Tufty the Cat, who is qualified as a U.K. and European patent attorney and who maintains a blog by the same name, accessible over here has written for us this interesting guest post on the veracity of the several claims made by TKDL. Tufty had earlier left a comment on one of my posts questioning the veracity of TKDL’s claim of foiling an European patent application for certain properties pertaining to milk. Subsequent to that comment, I invited Tufty to write us a guest post on the several claims made by TKDL with regard to the several EP applications that it had claimed were either withdrawn or modified as a result of TKDL evidence. Image from here.
The Traditional Knowledge Digital Library and the EPO
Tufty the Cat
Traditional knowledge (TK) is often cited as being relevant to intellectual property, and it is sometimes even argued that TK justifies some kind of sui generis IP right. Whether TK could in any sense be considered to be an IP right is contentious, and is not the subject of this post. It is less contentious that TK would at least be considered to be prior art.
Under European law, the state of the art is “everything made available to the public by means of a written or oral description, by use, or in any other way, before the date of filing of the European patent application” (Article 54 EPC). This would certainly cover traditional knowledge, which is often communicated by use and by word of mouth. A problem with such disclosures is that of proof. The EPO is typically reluctant to accept oral disclosures as prior art unless backed up with sufficiently persuasive evidence. This is where the Traditional Knowledge Digital Library supposedly comes in. The TKDL, a collaborative project between the Council of Scientific and Industrial Research and the Department of Ayurveda, Yoga and Naturopathy, Unani, Siddha and Homeopathy, was set up in 2001 to document traditional knowledge that was claimed to be already known in India, sometimes for hundreds of years.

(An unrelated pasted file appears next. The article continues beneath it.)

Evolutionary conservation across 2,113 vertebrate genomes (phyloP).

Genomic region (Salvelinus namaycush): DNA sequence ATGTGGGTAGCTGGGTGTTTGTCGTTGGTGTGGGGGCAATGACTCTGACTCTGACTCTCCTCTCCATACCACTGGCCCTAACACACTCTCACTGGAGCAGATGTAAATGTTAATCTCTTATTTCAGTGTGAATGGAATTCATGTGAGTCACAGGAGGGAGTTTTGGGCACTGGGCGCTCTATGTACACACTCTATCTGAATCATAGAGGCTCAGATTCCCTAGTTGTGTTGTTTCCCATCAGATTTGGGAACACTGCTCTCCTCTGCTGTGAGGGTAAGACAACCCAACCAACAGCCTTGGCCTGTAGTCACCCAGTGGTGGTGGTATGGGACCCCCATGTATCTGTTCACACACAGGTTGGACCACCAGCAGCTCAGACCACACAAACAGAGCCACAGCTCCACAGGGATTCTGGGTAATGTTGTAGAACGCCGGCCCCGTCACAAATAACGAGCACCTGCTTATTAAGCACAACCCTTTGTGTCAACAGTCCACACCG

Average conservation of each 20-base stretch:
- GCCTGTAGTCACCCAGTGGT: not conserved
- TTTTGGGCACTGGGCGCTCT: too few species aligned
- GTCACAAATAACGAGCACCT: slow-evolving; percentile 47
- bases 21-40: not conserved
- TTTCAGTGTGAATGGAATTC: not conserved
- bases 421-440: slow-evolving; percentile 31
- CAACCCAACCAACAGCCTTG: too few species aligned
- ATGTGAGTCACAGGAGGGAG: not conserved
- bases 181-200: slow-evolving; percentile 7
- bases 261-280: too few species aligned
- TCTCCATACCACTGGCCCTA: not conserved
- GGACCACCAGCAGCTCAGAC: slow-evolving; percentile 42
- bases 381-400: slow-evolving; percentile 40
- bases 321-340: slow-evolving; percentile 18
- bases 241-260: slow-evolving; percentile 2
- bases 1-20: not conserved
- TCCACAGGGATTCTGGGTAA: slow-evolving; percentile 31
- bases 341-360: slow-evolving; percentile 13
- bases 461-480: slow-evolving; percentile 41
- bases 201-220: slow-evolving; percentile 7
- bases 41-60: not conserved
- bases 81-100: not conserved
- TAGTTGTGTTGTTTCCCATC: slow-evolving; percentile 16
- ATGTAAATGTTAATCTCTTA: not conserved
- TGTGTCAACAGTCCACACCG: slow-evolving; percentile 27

As claimed on the TKDL website, “TKDL gives legitimacy to the existing traditional knowledge and enables protection of such information from getting patented by the fly-by-night inventors acquiring patents on India’s traditional knowledge systems. It will prevent misappropriation of Indian traditional knowledge, mainly by breaking the format and language barrier and making it accessible to patent examiners at International Patent Offices for the purpose of carrying out search and examination“. Apart perhaps from the claim about “fly by night inventors”, this all seems quite sensible and generally a good thing. After all, patents should not be granted for inventions that are already known.
The TKDL website has a list of European patent applications in which “citation of TKDL references as prior art have led to significant strides towards achieving the goal of preventing misappropriation of Indian Traditional Knowledge“. At the time of writing the list refers to 79 European applications that have been either withdrawn, refused or amended, allegedly as a result of TKDL cited references. One of these, EP2251029, was recently the subject of an article in the Times of India, which was noted by Spicy IP. The TofI stated that “India has successfully foiled a bio-piracy bid by a Swiss multi-national firm to patent an age-old Indian home remedy – milk as a laxative“. Was this true? Had the TKDL been used in this way, and had a patent application really been made for milk as a laxative?